Below are a few interval workouts i regularly use to help push on my riding.

2 x 20 Threshold Intervals

This is perhaps the most widely known cycling interval that is used to increase your lactate threshold or VO2 max. In effect these intervals will help you ride faster for longer, increasing the time and intensity at which your Stationary-Bikebody can fuel itself from stored fat rather than the limited quantities of glycogen.

Start with a 10 minute warm up riding at 60% of your MHR. Then you need to complete 2 20 minute intervals at 85% MHR with a 5 minute gap in between, again at 60%. Always ensure you have at least a 5 minute cool down at the end. The long length of these articles mean this is a tough workout but i have found it to be very effective.

Hill Repeat Intervals

I use these intervals is i am training for a hilly century ride or sportive. The aim is to simulate hill repeats that I might ride if i were training on my bike outside. After a brief warm up i turn up the stationary bike to level 10 (the hardest setting) and grind away for 5 minutes. At the end of the 5 minutes bring the resistance down and spin away until you are back down to 60% MHR then go again.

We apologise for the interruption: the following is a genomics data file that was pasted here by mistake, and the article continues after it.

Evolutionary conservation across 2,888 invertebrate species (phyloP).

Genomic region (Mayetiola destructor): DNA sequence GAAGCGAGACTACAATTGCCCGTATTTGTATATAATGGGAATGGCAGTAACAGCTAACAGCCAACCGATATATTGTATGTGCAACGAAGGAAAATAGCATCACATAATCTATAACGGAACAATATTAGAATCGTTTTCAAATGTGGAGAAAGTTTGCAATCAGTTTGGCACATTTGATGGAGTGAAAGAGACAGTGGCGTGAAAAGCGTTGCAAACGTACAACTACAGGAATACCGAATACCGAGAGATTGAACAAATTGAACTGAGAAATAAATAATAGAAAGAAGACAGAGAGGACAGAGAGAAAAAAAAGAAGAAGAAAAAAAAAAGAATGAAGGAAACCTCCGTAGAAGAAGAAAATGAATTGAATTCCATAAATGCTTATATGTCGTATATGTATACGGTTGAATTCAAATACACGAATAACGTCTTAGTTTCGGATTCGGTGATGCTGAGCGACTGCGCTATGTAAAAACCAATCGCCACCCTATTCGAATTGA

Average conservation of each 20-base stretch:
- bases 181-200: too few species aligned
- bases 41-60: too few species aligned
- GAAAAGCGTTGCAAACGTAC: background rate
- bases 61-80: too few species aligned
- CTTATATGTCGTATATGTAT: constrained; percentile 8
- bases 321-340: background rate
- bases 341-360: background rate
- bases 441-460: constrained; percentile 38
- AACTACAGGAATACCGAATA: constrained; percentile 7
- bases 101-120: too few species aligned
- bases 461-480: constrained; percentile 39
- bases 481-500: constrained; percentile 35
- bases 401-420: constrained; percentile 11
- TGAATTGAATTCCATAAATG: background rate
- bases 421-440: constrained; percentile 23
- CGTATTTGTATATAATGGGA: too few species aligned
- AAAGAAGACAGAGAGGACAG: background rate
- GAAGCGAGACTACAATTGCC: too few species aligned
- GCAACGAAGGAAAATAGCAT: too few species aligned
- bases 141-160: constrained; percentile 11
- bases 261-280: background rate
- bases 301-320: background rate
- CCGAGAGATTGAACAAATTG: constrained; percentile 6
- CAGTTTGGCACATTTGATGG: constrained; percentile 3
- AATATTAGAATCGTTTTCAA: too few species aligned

I aim to complete 4 or 5 of these intervals within the hour. This is a hard effort and i’ll usually end up out of the saddle with my heart rate over 90% of max. The legs take a pounding with this workout so always ensure the following day is dedicated to recovery ether with a day off or a very light recovery ride (a max of 60% MHR).

The Hour of Power

This is a workout i’ve just started experimenting with. I found it mentioned in an internet forum and many people seem to have seen a massive increase in their power output by integrating it into their weekly training routine. This is a killer interval workout where you ride at a steady 85%MHR (after a warm up of course) and every 2 minutes you put in a 30 second burst of all out effort. There are no periods of recovery in the hour, until your cool down.

Again this workout really stresses your body so ensure you factor in plenty of rest and recovery in the day or two after the ride.

Stationary Bike Summary

While many roadies dismiss the stationary gym bike as a waste of time, a machine only capable of feeding you misinformation and inflicting boredom, i believe they are missing the point. Sure riding outside on your road bike would be much more preferable but for many of us our lifestyles don’t allow many (if any) mid week rides.

I regularly use a stationary trainer in the gym to provide me with a very high proportion of my mid week workouts. The stationary trainer has provided me with a controlled weatherproof environment that has allowed me to develop aspects of my riding such as my functional threshold power and hill climbing ability.

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Training for Climbing - With no Hills — century training, endurance cycling tips and articles Bicycle Century Training
December 17, 2010 at 10:56 am